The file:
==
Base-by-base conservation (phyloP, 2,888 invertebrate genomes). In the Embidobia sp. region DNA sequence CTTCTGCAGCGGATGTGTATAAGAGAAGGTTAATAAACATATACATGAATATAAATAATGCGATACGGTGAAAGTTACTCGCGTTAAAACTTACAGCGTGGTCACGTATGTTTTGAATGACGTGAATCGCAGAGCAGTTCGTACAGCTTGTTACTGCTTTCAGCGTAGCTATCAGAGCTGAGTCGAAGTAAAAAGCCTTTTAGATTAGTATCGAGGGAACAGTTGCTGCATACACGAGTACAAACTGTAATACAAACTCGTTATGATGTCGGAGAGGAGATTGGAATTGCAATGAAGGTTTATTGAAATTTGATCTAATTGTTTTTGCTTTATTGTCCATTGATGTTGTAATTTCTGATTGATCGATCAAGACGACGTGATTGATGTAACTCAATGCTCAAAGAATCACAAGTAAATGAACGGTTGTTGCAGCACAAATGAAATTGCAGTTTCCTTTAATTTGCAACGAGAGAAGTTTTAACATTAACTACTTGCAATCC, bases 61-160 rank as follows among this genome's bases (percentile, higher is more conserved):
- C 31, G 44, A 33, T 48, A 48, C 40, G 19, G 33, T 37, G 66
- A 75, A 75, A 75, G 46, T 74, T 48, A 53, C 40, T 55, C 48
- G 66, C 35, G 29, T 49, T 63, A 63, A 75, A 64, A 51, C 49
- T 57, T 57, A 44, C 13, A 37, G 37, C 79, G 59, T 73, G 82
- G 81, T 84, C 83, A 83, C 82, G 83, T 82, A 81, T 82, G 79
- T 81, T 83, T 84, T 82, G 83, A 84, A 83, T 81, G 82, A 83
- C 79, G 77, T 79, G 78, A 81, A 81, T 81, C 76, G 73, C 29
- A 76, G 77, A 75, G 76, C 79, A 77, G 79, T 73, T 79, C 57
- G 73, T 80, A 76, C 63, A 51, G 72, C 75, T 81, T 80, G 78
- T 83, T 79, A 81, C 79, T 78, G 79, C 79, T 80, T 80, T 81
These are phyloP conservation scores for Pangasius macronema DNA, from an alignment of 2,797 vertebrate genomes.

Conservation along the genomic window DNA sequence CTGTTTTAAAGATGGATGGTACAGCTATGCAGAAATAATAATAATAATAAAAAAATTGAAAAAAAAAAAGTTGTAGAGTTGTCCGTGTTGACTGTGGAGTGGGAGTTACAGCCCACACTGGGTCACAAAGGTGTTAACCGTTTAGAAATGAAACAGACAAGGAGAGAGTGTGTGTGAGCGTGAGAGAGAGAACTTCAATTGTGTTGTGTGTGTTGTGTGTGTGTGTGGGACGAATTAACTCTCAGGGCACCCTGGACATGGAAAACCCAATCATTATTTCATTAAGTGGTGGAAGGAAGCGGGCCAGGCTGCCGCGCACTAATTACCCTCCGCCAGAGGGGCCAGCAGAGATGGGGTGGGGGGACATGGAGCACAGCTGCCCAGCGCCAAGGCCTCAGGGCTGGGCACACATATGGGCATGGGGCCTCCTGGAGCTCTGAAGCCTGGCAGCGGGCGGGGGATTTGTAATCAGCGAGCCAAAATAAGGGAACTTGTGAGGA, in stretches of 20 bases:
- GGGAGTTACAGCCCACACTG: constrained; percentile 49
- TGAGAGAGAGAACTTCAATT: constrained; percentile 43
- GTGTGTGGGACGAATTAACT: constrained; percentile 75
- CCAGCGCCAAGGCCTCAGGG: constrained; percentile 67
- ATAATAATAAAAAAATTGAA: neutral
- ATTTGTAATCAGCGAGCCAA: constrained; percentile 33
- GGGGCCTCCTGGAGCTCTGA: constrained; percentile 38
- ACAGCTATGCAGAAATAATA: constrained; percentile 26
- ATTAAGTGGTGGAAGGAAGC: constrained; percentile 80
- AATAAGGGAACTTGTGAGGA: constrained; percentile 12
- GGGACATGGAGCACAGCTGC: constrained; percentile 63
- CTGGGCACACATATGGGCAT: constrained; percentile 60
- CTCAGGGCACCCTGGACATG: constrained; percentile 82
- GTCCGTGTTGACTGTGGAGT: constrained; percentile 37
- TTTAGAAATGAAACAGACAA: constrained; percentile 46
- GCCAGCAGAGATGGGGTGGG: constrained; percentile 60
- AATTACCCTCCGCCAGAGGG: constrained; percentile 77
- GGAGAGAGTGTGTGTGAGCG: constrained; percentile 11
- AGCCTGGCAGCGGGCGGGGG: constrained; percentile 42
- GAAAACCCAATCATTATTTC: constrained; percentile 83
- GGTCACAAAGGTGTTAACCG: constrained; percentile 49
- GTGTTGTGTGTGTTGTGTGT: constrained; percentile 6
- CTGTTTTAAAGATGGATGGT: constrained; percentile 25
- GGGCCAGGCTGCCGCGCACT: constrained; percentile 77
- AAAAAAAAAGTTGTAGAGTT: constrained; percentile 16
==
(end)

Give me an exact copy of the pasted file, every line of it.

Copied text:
Base-by-base conservation (phyloP, 2,888 invertebrate genomes). In the Embidobia sp. region DNA sequence CTTCTGCAGCGGATGTGTATAAGAGAAGGTTAATAAACATATACATGAATATAAATAATGCGATACGGTGAAAGTTACTCGCGTTAAAACTTACAGCGTGGTCACGTATGTTTTGAATGACGTGAATCGCAGAGCAGTTCGTACAGCTTGTTACTGCTTTCAGCGTAGCTATCAGAGCTGAGTCGAAGTAAAAAGCCTTTTAGATTAGTATCGAGGGAACAGTTGCTGCATACACGAGTACAAACTGTAATACAAACTCGTTATGATGTCGGAGAGGAGATTGGAATTGCAATGAAGGTTTATTGAAATTTGATCTAATTGTTTTTGCTTTATTGTCCATTGATGTTGTAATTTCTGATTGATCGATCAAGACGACGTGATTGATGTAACTCAATGCTCAAAGAATCACAAGTAAATGAACGGTTGTTGCAGCACAAATGAAATTGCAGTTTCCTTTAATTTGCAACGAGAGAAGTTTTAACATTAACTACTTGCAATCC, bases 61-160 rank as follows among this genome's bases (percentile, higher is more conserved):
- C 31, G 44, A 33, T 48, A 48, C 40, G 19, G 33, T 37, G 66
- A 75, A 75, A 75, G 46, T 74, T 48, A 53, C 40, T 55, C 48
- G 66, C 35, G 29, T 49, T 63, A 63, A 75, A 64, A 51, C 49
- T 57, T 57, A 44, C 13, A 37, G 37, C 79, G 59, T 73, G 82
- G 81, T 84, C 83, A 83, C 82, G 83, T 82, A 81, T 82, G 79
- T 81, T 83, T 84, T 82, G 83, A 84, A 83, T 81, G 82, A 83
- C 79, G 77, T 79, G 78, A 81, A 81, T 81, C 76, G 73, C 29
- A 76, G 77, A 75, G 76, C 79, A 77, G 79, T 73, T 79, C 57
- G 73, T 80, A 76, C 63, A 51, G 72, C 75, T 81, T 80, G 78
- T 83, T 79, A 81, C 79, T 78, G 79, C 79, T 80, T 80, T 81
These are phyloP conservation scores for Pangasius macronema DNA, from an alignment of 2,797 vertebrate genomes.

Conservation along the genomic window DNA sequence CTGTTTTAAAGATGGATGGTACAGCTATGCAGAAATAATAATAATAATAAAAAAATTGAAAAAAAAAAAGTTGTAGAGTTGTCCGTGTTGACTGTGGAGTGGGAGTTACAGCCCACACTGGGTCACAAAGGTGTTAACCGTTTAGAAATGAAACAGACAAGGAGAGAGTGTGTGTGAGCGTGAGAGAGAGAACTTCAATTGTGTTGTGTGTGTTGTGTGTGTGTGTGGGACGAATTAACTCTCAGGGCACCCTGGACATGGAAAACCCAATCATTATTTCATTAAGTGGTGGAAGGAAGCGGGCCAGGCTGCCGCGCACTAATTACCCTCCGCCAGAGGGGCCAGCAGAGATGGGGTGGGGGGACATGGAGCACAGCTGCCCAGCGCCAAGGCCTCAGGGCTGGGCACACATATGGGCATGGGGCCTCCTGGAGCTCTGAAGCCTGGCAGCGGGCGGGGGATTTGTAATCAGCGAGCCAAAATAAGGGAACTTGTGAGGA, in stretches of 20 bases:
- GGGAGTTACAGCCCACACTG: constrained; percentile 49
- TGAGAGAGAGAACTTCAATT: constrained; percentile 43
- GTGTGTGGGACGAATTAACT: constrained; percentile 75
- CCAGCGCCAAGGCCTCAGGG: constrained; percentile 67
- ATAATAATAAAAAAATTGAA: neutral
- ATTTGTAATCAGCGAGCCAA: constrained; percentile 33
- GGGGCCTCCTGGAGCTCTGA: constrained; percentile 38
- ACAGCTATGCAGAAATAATA: constrained; percentile 26
- ATTAAGTGGTGGAAGGAAGC: constrained; percentile 80
- AATAAGGGAACTTGTGAGGA: constrained; percentile 12
- GGGACATGGAGCACAGCTGC: constrained; percentile 63
- CTGGGCACACATATGGGCAT: constrained; percentile 60
- CTCAGGGCACCCTGGACATG: constrained; percentile 82
- GTCCGTGTTGACTGTGGAGT: constrained; percentile 37
- TTTAGAAATGAAACAGACAA: constrained; percentile 46
- GCCAGCAGAGATGGGGTGGG: constrained; percentile 60
- AATTACCCTCCGCCAGAGGG: constrained; percentile 77
- GGAGAGAGTGTGTGTGAGCG: constrained; percentile 11
- AGCCTGGCAGCGGGCGGGGG: constrained; percentile 42
- GAAAACCCAATCATTATTTC: constrained; percentile 83
- GGTCACAAAGGTGTTAACCG: constrained; percentile 49
- GTGTTGTGTGTGTTGTGTGT: constrained; percentile 6
- CTGTTTTAAAGATGGATGGT: constrained; percentile 25
- GGGCCAGGCTGCCGCGCACT: constrained; percentile 77
- AAAAAAAAAGTTGTAGAGTT: constrained; percentile 16